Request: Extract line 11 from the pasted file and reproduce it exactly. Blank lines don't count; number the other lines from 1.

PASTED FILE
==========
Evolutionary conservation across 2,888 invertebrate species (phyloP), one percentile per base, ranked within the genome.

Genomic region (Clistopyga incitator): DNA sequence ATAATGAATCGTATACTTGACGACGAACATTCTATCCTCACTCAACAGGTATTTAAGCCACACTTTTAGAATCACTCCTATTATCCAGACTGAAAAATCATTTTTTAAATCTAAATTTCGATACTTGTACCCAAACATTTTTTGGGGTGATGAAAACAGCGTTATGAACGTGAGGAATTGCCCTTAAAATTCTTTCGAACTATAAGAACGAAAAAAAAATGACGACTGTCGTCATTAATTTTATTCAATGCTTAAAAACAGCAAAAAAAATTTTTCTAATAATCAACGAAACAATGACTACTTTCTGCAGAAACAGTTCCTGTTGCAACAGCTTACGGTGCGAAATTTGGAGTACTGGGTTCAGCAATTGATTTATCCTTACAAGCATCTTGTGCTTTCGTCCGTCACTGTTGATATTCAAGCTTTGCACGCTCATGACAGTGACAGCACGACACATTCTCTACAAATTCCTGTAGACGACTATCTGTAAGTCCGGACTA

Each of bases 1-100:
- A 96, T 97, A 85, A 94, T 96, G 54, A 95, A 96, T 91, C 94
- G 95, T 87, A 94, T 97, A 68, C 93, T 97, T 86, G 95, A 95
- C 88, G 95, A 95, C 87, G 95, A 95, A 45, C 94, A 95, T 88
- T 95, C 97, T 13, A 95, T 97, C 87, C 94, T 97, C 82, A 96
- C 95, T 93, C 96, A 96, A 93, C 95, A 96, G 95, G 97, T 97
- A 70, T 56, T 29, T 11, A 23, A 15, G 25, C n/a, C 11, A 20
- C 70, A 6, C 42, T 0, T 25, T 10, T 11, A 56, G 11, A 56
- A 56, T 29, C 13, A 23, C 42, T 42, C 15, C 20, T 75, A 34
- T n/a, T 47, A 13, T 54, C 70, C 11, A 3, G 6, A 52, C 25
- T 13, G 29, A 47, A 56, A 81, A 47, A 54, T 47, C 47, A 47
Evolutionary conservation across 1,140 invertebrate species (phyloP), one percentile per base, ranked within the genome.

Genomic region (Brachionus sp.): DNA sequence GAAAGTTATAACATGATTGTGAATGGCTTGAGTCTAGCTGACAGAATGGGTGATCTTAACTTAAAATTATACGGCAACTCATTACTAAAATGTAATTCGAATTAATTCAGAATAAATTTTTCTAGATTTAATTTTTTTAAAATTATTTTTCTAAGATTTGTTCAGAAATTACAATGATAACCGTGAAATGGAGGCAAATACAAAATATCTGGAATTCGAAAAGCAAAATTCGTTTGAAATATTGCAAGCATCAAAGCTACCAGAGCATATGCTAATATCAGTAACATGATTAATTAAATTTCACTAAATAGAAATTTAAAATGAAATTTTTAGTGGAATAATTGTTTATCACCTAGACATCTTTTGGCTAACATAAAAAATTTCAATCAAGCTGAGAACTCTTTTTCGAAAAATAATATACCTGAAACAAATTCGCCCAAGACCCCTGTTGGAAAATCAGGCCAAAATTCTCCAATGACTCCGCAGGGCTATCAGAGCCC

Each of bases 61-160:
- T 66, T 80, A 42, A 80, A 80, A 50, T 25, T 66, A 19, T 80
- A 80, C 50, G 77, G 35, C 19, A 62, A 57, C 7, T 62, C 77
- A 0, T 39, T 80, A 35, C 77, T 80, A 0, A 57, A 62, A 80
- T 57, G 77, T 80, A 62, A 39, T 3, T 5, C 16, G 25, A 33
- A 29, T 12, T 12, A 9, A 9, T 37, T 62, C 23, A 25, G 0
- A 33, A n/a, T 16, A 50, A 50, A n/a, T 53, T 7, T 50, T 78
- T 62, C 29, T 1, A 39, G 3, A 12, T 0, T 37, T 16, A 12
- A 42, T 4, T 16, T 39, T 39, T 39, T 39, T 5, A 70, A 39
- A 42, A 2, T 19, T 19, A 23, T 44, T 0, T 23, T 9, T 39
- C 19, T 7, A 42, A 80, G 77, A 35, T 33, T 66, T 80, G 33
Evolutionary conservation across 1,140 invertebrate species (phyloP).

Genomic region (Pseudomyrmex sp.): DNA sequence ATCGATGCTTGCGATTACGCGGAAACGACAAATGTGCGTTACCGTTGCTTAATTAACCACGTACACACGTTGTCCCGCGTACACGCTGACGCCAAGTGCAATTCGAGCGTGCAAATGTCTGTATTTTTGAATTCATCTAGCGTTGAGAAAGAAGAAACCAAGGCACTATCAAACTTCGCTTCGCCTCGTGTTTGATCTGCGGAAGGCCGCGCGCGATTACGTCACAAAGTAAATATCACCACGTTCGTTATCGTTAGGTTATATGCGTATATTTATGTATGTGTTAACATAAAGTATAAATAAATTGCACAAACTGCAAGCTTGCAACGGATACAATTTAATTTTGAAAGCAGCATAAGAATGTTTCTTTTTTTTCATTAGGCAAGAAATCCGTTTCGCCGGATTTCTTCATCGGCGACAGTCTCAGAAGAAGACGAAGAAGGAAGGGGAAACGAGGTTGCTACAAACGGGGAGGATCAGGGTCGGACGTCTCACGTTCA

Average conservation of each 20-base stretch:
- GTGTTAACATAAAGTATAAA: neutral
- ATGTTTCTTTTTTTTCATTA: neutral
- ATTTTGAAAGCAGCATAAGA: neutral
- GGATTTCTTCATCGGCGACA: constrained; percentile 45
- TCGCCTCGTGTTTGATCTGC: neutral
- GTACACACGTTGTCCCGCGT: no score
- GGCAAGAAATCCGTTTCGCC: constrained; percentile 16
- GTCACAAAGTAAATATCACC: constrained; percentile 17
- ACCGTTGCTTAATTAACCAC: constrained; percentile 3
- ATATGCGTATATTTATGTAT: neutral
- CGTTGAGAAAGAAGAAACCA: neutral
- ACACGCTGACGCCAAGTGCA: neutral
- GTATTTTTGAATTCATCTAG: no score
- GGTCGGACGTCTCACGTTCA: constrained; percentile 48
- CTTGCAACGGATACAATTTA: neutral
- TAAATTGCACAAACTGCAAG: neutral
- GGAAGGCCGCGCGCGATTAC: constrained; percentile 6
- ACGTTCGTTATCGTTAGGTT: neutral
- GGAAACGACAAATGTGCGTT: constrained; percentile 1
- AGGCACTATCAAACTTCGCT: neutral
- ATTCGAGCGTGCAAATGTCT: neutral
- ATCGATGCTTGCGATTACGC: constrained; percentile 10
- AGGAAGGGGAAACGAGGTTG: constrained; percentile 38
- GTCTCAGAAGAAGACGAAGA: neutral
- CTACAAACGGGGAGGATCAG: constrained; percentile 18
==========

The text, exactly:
- A 56, T 29, C 13, A 23, C 42, T 42, C 15, C 20, T 75, A 34